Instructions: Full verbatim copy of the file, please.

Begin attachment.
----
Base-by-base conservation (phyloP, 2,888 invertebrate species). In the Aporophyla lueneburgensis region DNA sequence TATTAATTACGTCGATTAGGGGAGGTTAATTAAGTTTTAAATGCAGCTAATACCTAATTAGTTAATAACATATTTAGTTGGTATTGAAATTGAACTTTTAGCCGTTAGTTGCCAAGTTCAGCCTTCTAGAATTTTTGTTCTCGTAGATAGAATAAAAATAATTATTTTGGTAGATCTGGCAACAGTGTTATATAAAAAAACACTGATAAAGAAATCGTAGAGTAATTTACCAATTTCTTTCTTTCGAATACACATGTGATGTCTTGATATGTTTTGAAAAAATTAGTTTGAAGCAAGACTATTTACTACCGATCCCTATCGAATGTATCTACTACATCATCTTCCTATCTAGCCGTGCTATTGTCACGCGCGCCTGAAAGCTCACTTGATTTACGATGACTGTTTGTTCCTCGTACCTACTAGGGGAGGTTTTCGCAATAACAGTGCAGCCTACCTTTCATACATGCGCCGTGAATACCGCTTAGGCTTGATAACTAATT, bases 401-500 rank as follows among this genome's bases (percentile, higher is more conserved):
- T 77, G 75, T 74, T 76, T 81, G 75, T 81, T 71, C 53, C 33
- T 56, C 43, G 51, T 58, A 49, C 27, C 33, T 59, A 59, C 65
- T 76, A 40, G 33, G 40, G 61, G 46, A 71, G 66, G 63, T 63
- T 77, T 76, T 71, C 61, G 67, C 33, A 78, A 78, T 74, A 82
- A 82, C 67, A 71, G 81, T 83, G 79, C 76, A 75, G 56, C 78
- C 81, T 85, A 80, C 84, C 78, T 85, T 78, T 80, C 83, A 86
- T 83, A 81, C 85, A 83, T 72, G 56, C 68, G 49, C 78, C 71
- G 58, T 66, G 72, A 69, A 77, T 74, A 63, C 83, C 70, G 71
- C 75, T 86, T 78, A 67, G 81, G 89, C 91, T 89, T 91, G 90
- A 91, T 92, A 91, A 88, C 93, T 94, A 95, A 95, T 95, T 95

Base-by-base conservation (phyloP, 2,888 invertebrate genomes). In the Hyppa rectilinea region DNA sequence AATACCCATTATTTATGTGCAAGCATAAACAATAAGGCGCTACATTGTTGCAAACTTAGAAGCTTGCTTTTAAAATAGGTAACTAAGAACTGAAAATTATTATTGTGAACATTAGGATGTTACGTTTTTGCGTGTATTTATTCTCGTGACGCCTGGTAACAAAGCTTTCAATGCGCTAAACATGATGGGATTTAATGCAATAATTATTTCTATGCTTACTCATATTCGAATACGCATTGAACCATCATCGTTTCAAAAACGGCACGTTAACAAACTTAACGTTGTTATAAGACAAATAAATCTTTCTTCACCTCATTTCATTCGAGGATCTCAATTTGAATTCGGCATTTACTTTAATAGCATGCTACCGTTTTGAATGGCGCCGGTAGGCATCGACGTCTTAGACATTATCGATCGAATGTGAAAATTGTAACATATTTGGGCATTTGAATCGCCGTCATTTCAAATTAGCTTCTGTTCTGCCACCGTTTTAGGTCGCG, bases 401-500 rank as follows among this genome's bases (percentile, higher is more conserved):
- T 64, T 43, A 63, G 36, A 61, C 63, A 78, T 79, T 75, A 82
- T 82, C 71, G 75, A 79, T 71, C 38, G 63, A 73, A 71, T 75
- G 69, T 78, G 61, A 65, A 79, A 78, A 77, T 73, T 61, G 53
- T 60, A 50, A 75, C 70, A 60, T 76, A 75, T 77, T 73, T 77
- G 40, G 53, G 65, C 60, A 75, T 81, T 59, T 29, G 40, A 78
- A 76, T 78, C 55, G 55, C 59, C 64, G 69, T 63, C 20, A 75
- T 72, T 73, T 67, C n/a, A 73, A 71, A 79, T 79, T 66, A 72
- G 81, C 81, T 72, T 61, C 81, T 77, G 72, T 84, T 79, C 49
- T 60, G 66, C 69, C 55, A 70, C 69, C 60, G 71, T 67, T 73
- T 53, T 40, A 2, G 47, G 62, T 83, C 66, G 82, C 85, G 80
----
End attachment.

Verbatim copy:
Base-by-base conservation (phyloP, 2,888 invertebrate species). In the Aporophyla lueneburgensis region DNA sequence TATTAATTACGTCGATTAGGGGAGGTTAATTAAGTTTTAAATGCAGCTAATACCTAATTAGTTAATAACATATTTAGTTGGTATTGAAATTGAACTTTTAGCCGTTAGTTGCCAAGTTCAGCCTTCTAGAATTTTTGTTCTCGTAGATAGAATAAAAATAATTATTTTGGTAGATCTGGCAACAGTGTTATATAAAAAAACACTGATAAAGAAATCGTAGAGTAATTTACCAATTTCTTTCTTTCGAATACACATGTGATGTCTTGATATGTTTTGAAAAAATTAGTTTGAAGCAAGACTATTTACTACCGATCCCTATCGAATGTATCTACTACATCATCTTCCTATCTAGCCGTGCTATTGTCACGCGCGCCTGAAAGCTCACTTGATTTACGATGACTGTTTGTTCCTCGTACCTACTAGGGGAGGTTTTCGCAATAACAGTGCAGCCTACCTTTCATACATGCGCCGTGAATACCGCTTAGGCTTGATAACTAATT, bases 401-500 rank as follows among this genome's bases (percentile, higher is more conserved):
- T 77, G 75, T 74, T 76, T 81, G 75, T 81, T 71, C 53, C 33
- T 56, C 43, G 51, T 58, A 49, C 27, C 33, T 59, A 59, C 65
- T 76, A 40, G 33, G 40, G 61, G 46, A 71, G 66, G 63, T 63
- T 77, T 76, T 71, C 61, G 67, C 33, A 78, A 78, T 74, A 82
- A 82, C 67, A 71, G 81, T 83, G 79, C 76, A 75, G 56, C 78
- C 81, T 85, A 80, C 84, C 78, T 85, T 78, T 80, C 83, A 86
- T 83, A 81, C 85, A 83, T 72, G 56, C 68, G 49, C 78, C 71
- G 58, T 66, G 72, A 69, A 77, T 74, A 63, C 83, C 70, G 71
- C 75, T 86, T 78, A 67, G 81, G 89, C 91, T 89, T 91, G 90
- A 91, T 92, A 91, A 88, C 93, T 94, A 95, A 95, T 95, T 95

Base-by-base conservation (phyloP, 2,888 invertebrate genomes). In the Hyppa rectilinea region DNA sequence AATACCCATTATTTATGTGCAAGCATAAACAATAAGGCGCTACATTGTTGCAAACTTAGAAGCTTGCTTTTAAAATAGGTAACTAAGAACTGAAAATTATTATTGTGAACATTAGGATGTTACGTTTTTGCGTGTATTTATTCTCGTGACGCCTGGTAACAAAGCTTTCAATGCGCTAAACATGATGGGATTTAATGCAATAATTATTTCTATGCTTACTCATATTCGAATACGCATTGAACCATCATCGTTTCAAAAACGGCACGTTAACAAACTTAACGTTGTTATAAGACAAATAAATCTTTCTTCACCTCATTTCATTCGAGGATCTCAATTTGAATTCGGCATTTACTTTAATAGCATGCTACCGTTTTGAATGGCGCCGGTAGGCATCGACGTCTTAGACATTATCGATCGAATGTGAAAATTGTAACATATTTGGGCATTTGAATCGCCGTCATTTCAAATTAGCTTCTGTTCTGCCACCGTTTTAGGTCGCG, bases 401-500 rank as follows among this genome's bases (percentile, higher is more conserved):
- T 64, T 43, A 63, G 36, A 61, C 63, A 78, T 79, T 75, A 82
- T 82, C 71, G 75, A 79, T 71, C 38, G 63, A 73, A 71, T 75
- G 69, T 78, G 61, A 65, A 79, A 78, A 77, T 73, T 61, G 53
- T 60, A 50, A 75, C 70, A 60, T 76, A 75, T 77, T 73, T 77
- G 40, G 53, G 65, C 60, A 75, T 81, T 59, T 29, G 40, A 78
- A 76, T 78, C 55, G 55, C 59, C 64, G 69, T 63, C 20, A 75
- T 72, T 73, T 67, C n/a, A 73, A 71, A 79, T 79, T 66, A 72
- G 81, C 81, T 72, T 61, C 81, T 77, G 72, T 84, T 79, C 49
- T 60, G 66, C 69, C 55, A 70, C 69, C 60, G 71, T 67, T 73
- T 53, T 40, A 2, G 47, G 62, T 83, C 66, G 82, C 85, G 80